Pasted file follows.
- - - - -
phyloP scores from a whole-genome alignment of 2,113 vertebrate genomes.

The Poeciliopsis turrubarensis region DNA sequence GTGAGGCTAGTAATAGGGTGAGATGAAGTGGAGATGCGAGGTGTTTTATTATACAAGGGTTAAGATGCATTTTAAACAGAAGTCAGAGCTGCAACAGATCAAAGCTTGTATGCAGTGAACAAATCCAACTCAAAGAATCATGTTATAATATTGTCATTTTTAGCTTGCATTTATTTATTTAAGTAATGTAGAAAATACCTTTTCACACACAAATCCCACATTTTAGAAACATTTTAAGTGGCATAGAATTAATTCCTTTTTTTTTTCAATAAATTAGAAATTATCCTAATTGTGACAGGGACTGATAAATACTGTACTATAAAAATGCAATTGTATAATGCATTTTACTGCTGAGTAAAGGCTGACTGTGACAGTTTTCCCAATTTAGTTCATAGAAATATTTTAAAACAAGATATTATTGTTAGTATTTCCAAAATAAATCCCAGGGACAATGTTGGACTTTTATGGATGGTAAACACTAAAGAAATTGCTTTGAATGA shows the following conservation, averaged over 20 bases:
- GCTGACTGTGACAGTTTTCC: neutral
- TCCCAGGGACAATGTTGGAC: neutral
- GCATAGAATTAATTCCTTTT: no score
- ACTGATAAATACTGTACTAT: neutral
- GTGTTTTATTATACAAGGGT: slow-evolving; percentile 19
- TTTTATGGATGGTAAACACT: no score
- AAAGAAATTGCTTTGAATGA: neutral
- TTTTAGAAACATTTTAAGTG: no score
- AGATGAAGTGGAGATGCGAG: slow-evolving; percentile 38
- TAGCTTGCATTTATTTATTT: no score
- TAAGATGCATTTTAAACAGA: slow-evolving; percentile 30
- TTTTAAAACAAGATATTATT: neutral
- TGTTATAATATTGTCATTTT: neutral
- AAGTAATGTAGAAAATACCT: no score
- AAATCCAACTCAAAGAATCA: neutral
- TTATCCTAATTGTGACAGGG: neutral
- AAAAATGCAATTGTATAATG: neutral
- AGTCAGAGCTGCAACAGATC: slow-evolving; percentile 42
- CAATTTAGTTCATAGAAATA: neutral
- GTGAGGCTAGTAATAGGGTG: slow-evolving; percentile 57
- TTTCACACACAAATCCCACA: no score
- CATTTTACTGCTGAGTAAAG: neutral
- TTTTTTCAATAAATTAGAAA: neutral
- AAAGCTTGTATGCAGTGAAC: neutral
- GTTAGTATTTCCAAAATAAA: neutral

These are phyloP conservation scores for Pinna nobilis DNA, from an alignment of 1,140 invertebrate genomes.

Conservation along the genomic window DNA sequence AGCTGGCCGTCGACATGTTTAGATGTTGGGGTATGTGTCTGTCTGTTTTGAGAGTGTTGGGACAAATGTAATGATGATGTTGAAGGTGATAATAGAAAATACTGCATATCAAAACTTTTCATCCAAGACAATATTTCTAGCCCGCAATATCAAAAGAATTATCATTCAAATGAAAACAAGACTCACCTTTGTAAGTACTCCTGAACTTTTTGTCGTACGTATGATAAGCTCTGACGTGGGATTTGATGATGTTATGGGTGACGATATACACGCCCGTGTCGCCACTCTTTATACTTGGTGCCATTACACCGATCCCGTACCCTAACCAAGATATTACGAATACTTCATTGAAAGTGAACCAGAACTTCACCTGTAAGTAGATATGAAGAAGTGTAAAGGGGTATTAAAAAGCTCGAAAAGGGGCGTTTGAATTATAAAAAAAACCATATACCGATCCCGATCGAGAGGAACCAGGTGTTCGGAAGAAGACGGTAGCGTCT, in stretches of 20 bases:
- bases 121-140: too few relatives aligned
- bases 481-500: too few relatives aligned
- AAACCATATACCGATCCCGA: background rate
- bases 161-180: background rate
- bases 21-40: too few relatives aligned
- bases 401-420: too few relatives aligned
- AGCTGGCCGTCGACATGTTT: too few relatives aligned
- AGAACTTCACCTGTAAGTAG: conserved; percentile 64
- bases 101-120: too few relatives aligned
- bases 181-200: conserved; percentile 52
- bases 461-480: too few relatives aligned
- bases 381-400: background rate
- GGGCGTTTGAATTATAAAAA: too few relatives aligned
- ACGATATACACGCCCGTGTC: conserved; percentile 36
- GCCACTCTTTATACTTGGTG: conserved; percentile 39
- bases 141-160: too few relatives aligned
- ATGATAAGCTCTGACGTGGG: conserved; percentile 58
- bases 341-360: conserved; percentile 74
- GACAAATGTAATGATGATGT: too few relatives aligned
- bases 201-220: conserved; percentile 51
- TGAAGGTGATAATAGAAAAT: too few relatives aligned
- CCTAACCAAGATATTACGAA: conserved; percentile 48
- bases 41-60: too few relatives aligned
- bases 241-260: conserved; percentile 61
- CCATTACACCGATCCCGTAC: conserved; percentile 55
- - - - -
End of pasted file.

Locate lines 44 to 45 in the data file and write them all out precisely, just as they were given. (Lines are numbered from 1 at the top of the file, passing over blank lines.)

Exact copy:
- GCCACTCTTTATACTTGGTG: conserved; percentile 39
- bases 141-160: too few relatives aligned